Here is my friend David Diamond's information about La Mama Umbria this summer. I understand that it's expensive, but it is a magical place. I had an amazing time there a few years ago at the playwrights' intensive.
"La MaMa Umbria Announces Artists for International Theatre Workshops in Italy"
Directors, Actors, Playwrights, Composers and Theatre-Makers from Iraq, Japan, Italy and the United States offer personal insights into theatre-making at La MaMa Umbria in July / August, 2012. This year’s emphasis is on Collaboration amongst artists in the theatre and other disciplines.
Among the renowned theatre practitioners who will participate are: Elizabeth Swados, Neil LaBute, Mac Wellman, Yoji Sakate, Stephan Koplowitz, Kwesi Johnson, Melanie Joseph, John Moran among many others.
Workshops range from Site-Specific Performance, Meyerhold Technique, Using Noh with Modern Texts and The Actor/Playwright Collaboration to Creating Theatre Through Music, Pataphysics of Performance and The Tempest and the Sea.
All participants live and work at La MaMa Umbria International, Founder Ellen Stewart’s 15th century arts complex in the Umbrian hills near Spoleto. La MaMa Umbria includes a rehearsal studio, an outdoor stage, gallery space, a café and other unique spaces. Fresh, delicious food comes from the garden and many meals are cooked in a 500 year-old stone oven.
La MaMa Umbria offers 4 distinct programs in 2012 including International Symposium for Directors/Theatre-makers, Playwright Retreat, Master Acting Workshops and Residencies. Most workshops include visits to areas of local culture including Assisi, Perugia, Orvieto or other ancient towns and performances at summer festivals and community events.
The deadline for Registration/Application for the various programs is May 15, 2012 (except Residencies). Detailed information and Registration/Application Forms can be found at http://lamama.org/programs/la-mama-umbria-international/. For more information, call (212) 620-0703 or (212) 254-6468."
In Time Out New York's March 8th issue, they assembled their list of the 100 Best Songs about New York. I agreed with some of the choices, but definitely not the order. Years ago I was working on a play about New York, and when I had to identify my favorite song (I was trying to make the ending work, it was 2 AM, and bourbon had been consumed) it had to be Cole Porter's "I Happen to Like New York." It's not just a song, more like a call to arms. In a more narrative vein, Kristy McColl and the Pogues' "Fairytale of New York is right up there with me. The TONY list has too much Springsteen, Frank Sinatra's "New York, New York" (must you? Really?). It's never been my favorite Kander & Ebb song, and Sinatra got the lyrics wrong. The only bad thing about the Yankees winning the World Series is the incessant playing of that song. Steely Dan in on for "Daddy Don't Live in that New York City No More," but not "Bad Sneakers." There are a couple of original cast albums ("On the Town," but not "West Side Story"), and "Rent," God help us all. The Stones are on for "Shattered," but not "Miss You." Ella Fitzgerald singing "Manhattan" (from the Verve series) and Billie Holiday for "Autumn in New York." Much Simon & Garfunkel, and Lou Reed, including "Walk on the Wild Side." Joni Mitchell, not "Big Yellow Taxi" but "Chelsea Morning." And the great George Benson, "On Broadway." So I didn't agree with a lot of it, but it did make me think.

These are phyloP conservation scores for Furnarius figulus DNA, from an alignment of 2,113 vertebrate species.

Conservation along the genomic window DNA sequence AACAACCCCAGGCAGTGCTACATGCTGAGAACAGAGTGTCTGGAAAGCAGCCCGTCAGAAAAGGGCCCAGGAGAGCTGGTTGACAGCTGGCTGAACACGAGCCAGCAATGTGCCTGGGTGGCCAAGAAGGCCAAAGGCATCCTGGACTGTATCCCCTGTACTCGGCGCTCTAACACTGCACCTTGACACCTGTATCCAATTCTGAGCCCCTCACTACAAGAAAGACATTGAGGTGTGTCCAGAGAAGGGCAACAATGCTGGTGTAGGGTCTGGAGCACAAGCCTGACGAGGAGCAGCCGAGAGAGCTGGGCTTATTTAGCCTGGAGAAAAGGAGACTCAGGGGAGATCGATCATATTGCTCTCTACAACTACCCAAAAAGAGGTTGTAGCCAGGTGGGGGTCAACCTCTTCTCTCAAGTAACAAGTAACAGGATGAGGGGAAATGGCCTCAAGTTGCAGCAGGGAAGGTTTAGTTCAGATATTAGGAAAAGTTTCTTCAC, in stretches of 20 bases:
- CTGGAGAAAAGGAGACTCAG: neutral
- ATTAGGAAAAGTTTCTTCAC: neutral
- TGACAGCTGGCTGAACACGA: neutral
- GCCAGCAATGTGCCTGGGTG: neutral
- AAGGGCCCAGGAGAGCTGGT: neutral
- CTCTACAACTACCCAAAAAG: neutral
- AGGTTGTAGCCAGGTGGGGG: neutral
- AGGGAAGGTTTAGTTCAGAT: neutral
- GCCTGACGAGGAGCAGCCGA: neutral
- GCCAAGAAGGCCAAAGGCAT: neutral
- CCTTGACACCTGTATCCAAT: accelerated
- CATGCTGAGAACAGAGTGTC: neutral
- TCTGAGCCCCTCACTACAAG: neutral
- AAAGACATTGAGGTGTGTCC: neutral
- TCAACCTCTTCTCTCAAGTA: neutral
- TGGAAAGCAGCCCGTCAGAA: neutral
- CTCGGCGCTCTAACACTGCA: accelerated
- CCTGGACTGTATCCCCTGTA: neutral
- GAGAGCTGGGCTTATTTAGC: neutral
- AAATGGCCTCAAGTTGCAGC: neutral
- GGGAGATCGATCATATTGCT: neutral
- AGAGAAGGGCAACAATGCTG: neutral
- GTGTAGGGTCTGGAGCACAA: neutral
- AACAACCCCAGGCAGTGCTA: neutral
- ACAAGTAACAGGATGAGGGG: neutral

In 1961, the International Theatre Institute (ITI) established World Theatre Day, to be celebrated each March 27th (link above). I cribbed this from my friend Cheryl's posting in the League of Professional Theatre Women's newsletter yesterday. So do something theatrical on Tuesday- see a play, read a play, write a play.